Wouldn’t this be against our evolution? If evolution is, as it was in the past, merely trying to accomplish the goal of brute survival, then, Yes. But if you take Sri Aurobindo’s definition of what evolution is, then meditative thinking is absolutely essential to our future evolution. If you take the evolution of consciousness and the awareness of the Self as the goal, if the Self is constantly caught up in manipulating objects, it never has a chance to recognize its true nature. You could say that, the reason why evolution did all that it has done in the past to produce the human form was in order to get itself to the point where it can become aware of itself in the process. You could see meditative thinking as the culmination of a certain evolutionary process.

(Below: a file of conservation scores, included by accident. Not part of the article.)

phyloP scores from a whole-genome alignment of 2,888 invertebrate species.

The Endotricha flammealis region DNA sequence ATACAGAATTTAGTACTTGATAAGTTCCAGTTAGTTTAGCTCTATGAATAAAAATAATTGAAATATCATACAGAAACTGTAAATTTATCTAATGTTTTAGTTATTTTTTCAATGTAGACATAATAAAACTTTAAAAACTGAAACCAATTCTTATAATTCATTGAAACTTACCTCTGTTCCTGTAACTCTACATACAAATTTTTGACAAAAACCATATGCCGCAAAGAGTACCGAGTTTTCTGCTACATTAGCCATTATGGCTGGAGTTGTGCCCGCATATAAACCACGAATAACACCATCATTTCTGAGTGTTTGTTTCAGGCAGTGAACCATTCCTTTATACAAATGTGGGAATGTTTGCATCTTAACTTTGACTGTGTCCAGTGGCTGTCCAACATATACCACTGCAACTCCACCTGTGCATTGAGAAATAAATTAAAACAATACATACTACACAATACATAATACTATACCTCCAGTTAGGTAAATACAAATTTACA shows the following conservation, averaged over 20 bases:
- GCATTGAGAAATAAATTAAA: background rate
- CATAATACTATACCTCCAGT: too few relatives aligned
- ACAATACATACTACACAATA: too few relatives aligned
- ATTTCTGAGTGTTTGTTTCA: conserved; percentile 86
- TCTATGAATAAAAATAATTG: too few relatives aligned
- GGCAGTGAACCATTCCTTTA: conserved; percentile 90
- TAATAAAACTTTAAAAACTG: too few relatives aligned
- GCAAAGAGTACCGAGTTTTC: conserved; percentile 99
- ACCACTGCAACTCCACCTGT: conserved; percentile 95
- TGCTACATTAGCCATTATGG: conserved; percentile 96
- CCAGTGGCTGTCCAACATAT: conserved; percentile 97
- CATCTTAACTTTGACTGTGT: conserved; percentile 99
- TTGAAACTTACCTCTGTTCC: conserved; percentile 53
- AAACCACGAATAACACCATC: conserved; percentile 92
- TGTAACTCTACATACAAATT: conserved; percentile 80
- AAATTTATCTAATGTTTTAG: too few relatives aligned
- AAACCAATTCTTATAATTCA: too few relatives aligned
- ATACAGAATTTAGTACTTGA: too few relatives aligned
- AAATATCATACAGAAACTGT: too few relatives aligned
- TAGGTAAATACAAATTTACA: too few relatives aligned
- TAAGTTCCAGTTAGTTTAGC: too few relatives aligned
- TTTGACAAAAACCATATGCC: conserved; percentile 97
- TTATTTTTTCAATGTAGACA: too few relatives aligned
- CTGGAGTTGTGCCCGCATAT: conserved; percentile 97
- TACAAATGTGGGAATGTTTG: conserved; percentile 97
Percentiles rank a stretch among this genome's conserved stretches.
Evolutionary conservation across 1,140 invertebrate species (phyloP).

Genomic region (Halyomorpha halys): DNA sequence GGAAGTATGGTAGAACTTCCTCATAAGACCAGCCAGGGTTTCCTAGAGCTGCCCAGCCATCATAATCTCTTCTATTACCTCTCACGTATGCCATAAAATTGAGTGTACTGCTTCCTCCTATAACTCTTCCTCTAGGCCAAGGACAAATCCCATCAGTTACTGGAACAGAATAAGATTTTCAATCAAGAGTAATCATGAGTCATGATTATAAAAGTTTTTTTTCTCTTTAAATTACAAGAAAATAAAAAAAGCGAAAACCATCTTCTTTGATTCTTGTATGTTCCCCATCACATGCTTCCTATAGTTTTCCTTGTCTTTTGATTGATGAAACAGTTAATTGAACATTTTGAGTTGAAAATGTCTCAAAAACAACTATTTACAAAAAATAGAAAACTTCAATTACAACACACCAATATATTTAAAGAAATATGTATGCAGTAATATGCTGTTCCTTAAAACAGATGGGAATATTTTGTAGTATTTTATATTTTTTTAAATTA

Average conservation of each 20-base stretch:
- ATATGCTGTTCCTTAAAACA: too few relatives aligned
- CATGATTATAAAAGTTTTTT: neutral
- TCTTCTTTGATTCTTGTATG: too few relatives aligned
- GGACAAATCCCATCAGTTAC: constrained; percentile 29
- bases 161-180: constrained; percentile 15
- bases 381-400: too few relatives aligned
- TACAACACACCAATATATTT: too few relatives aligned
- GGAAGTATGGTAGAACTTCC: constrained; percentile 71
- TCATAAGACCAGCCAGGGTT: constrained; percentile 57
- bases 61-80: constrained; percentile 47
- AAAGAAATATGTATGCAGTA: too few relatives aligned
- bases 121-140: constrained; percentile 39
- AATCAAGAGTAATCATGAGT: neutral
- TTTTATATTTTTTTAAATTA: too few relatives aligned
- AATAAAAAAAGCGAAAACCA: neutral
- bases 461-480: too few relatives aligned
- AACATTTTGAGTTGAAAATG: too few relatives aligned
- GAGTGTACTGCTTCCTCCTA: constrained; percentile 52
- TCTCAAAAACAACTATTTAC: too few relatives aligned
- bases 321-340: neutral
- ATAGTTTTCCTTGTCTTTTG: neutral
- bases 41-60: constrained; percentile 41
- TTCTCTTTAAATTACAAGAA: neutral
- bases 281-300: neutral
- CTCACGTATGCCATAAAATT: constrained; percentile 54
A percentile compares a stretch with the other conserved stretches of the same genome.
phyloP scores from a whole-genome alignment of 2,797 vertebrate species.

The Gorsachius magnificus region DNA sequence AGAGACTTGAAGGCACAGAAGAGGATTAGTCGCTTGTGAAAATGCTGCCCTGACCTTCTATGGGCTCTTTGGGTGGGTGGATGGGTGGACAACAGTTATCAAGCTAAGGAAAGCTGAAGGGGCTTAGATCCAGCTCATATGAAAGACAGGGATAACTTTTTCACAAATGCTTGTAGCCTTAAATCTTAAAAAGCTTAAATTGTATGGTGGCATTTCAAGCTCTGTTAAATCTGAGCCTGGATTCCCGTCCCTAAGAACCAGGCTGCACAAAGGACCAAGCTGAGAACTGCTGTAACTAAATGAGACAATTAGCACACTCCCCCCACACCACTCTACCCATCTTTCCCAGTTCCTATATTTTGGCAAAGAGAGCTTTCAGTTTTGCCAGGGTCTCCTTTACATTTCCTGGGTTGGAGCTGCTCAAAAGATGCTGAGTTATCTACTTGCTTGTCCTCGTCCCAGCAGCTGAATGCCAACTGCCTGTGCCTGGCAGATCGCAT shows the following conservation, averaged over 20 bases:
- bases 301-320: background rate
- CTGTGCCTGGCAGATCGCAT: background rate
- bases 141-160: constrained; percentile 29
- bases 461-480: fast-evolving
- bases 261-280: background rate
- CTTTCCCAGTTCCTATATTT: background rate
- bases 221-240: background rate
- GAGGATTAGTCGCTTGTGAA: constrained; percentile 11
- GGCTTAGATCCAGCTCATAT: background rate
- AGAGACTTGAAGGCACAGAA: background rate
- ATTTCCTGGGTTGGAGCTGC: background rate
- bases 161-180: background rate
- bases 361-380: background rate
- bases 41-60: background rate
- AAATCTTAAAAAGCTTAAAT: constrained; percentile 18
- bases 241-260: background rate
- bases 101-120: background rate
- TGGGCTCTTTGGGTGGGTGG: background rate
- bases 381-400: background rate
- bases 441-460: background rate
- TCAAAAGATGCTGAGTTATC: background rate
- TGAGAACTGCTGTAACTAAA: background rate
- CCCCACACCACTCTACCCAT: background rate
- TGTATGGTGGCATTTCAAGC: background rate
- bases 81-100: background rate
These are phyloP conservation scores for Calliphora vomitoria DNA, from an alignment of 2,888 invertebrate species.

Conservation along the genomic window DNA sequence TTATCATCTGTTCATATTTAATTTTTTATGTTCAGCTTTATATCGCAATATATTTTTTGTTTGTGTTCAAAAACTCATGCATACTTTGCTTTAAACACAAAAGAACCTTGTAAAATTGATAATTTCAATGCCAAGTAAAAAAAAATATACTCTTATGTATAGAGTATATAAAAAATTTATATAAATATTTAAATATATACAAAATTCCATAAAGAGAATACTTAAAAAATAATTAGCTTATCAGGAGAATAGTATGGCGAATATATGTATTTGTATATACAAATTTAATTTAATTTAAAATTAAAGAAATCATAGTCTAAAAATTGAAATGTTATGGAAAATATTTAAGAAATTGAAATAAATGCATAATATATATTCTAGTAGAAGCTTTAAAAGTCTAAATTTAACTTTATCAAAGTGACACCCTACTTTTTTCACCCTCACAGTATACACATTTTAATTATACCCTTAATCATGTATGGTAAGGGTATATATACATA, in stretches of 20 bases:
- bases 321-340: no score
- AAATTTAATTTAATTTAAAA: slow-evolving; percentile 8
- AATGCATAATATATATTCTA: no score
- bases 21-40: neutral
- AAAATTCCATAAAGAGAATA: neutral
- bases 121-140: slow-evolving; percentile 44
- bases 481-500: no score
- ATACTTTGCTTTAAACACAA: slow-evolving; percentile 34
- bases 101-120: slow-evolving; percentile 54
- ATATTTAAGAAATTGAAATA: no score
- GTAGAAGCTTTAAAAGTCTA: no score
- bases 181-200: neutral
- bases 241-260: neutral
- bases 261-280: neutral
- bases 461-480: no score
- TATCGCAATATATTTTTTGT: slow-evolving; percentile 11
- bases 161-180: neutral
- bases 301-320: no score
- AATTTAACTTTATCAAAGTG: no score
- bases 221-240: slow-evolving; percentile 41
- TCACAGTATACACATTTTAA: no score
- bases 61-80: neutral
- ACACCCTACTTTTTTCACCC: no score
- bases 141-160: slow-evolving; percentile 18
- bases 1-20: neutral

But it may be a mistake to think that meditative thinking is not active and dynamic, and that ‘being’ is just an emptiness. Heidegger says, ‘Meditative thinking does not happen by itself any more than does calculative thinking. At times it requires a greater effort. It demands more practice. It is in need of even more delicate care than any other genuine craft. But it must also be able to bide its time. To await, as does the farmer, whether the seed will come up and ripen.’
(adapted from lectures recorded on Sept. 19 and Sept. 26, 2011, at Savitri Bhavan in Auroville)
Heidegger and Technology by Daniel Goldsmith Lecture 1